I had a thought this evening, as I was sitting on a call listening to someone from Microsoft talk about something new for Office 365: what are organizations doing about their line of business (LoB) application integrations to SharePoint?
In case you haven't noticed, SharePoint has also gone through some major revisions. Historically, one of the most compelling stories for SharePoint, in my mind, was its ability to integrate multiple line of business apps through a single platform. And not just to achieve the vision of a single sign-on platform, which we successfully (and painfully) built years ago -- but to truly integrate those disparate systems through a single, user-friendly system. SharePoint has a tremendous number of features out-of-the-box, but part of what has made it so successful over the years, arguably, is its ability to allow customers to make it the central UI for all critical business systems. And you just don't hear about that any more. Well, at least the customers I am talking with. Where SharePoint was once the Swiss army knife of the enterprise, the strategy seems to be to move people away from that concept.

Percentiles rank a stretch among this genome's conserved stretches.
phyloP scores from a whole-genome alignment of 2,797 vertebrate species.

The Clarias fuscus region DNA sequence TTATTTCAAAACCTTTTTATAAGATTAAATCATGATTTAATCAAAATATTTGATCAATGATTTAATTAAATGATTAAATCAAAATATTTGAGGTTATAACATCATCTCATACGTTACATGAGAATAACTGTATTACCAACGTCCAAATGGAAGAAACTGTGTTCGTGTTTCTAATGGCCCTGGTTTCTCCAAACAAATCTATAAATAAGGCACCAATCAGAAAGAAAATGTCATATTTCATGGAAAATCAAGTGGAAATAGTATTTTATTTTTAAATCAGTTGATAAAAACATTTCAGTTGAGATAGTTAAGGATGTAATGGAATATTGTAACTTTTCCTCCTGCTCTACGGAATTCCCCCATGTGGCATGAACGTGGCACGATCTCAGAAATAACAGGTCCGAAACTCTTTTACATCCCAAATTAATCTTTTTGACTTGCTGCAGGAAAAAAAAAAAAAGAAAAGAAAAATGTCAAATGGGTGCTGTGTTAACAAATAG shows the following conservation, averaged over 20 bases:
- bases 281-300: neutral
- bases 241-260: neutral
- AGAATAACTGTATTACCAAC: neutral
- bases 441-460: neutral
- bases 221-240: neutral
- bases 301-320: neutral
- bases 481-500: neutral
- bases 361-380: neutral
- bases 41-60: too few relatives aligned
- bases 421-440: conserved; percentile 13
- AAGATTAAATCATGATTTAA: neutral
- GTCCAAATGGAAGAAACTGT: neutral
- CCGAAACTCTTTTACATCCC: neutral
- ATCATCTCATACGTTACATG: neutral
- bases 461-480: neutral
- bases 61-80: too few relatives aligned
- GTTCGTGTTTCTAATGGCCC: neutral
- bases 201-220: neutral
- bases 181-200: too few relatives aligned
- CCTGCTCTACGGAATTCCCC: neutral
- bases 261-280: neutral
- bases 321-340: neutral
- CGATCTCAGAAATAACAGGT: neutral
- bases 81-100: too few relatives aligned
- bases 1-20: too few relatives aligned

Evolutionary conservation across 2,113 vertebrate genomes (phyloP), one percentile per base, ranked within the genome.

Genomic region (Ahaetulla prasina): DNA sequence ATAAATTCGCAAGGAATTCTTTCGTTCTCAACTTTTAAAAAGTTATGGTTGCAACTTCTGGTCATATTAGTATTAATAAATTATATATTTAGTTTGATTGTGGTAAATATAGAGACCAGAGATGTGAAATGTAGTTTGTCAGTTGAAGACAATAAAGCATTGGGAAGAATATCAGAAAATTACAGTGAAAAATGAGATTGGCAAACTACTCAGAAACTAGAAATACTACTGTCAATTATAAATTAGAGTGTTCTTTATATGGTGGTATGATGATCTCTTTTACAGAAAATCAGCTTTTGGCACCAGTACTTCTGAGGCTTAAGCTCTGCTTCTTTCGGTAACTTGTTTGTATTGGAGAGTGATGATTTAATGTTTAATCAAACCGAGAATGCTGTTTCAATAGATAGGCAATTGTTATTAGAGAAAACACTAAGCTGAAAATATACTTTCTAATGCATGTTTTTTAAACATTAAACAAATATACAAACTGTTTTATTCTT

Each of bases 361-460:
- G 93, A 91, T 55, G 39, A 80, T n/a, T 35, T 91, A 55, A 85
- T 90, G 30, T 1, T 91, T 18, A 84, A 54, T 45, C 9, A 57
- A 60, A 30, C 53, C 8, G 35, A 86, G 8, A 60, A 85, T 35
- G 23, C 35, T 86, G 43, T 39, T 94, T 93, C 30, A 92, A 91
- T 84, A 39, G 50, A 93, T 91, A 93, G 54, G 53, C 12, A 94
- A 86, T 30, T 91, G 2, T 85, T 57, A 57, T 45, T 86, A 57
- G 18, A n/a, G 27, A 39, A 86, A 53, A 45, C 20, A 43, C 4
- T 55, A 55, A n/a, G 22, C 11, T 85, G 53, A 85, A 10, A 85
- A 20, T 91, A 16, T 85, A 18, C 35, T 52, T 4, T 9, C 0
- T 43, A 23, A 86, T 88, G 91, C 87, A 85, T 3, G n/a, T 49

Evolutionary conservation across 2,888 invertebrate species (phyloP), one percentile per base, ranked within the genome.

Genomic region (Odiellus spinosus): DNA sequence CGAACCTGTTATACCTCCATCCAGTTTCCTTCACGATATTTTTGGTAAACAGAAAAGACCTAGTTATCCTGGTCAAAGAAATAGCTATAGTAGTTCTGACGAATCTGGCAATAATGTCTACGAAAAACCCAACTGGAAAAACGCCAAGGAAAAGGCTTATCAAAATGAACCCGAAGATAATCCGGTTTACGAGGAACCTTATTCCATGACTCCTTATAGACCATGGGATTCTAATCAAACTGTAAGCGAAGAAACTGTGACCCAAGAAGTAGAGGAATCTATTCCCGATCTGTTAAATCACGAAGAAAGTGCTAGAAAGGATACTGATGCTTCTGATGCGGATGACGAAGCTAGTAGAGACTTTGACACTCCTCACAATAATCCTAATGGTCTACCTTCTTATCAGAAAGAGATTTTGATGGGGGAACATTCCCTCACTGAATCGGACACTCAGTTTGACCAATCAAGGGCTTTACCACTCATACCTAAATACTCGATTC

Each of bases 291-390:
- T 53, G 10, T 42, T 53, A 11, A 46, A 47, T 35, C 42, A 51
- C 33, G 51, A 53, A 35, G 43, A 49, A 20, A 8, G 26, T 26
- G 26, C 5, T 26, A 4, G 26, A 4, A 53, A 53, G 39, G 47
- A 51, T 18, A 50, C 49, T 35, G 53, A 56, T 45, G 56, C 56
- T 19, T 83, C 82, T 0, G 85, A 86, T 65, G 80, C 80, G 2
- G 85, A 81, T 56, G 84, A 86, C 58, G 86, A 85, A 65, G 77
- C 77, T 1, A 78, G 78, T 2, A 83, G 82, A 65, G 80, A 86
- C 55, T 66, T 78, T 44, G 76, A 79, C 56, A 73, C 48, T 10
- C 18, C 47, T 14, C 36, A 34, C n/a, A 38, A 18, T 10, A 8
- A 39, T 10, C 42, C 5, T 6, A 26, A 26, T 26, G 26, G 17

SharePoint, as well as other collaboration platforms, is evolving -- with the cloud changing the way we look at these integrations, or whether they need to be integrated at all. If we can access their databases, perform the same activities in a lightweight, neutral mobile application that points to and accesses the rich features and heavy lifting done on the native application, why integrate? But that begs the question: if the LoB apps themselves are evolving, and quickly running toward the cloud, is this even an issue for SharePoint customers anymore?
Back in 2011, venture capital and entrepreneur Marc Andreessen stated "Cloud is the architectural shift that we’ve been awaiting for IT and enterprise software. Nothing that has come before compares to what is happening now,” and argued that the new companies being built today are different kinds of companies — many of which might have not have had a chance before against giants like SharePoint.
We are seeing SharePoint pivot. I suspect the platform will continue in its current path of being able to integrate and support the changing LoB apps, sharing data and augmenting functionality the same as its competitors -- as long as there are paying customers who require this capability, whether on prem or in the cloud. But as we move toward the cloud, we'll see many of those requirements evolve or disappear, much like data migration or upgrades. Once you're connected into the cloud (i.e. the Matrix), integration will become irrelevant.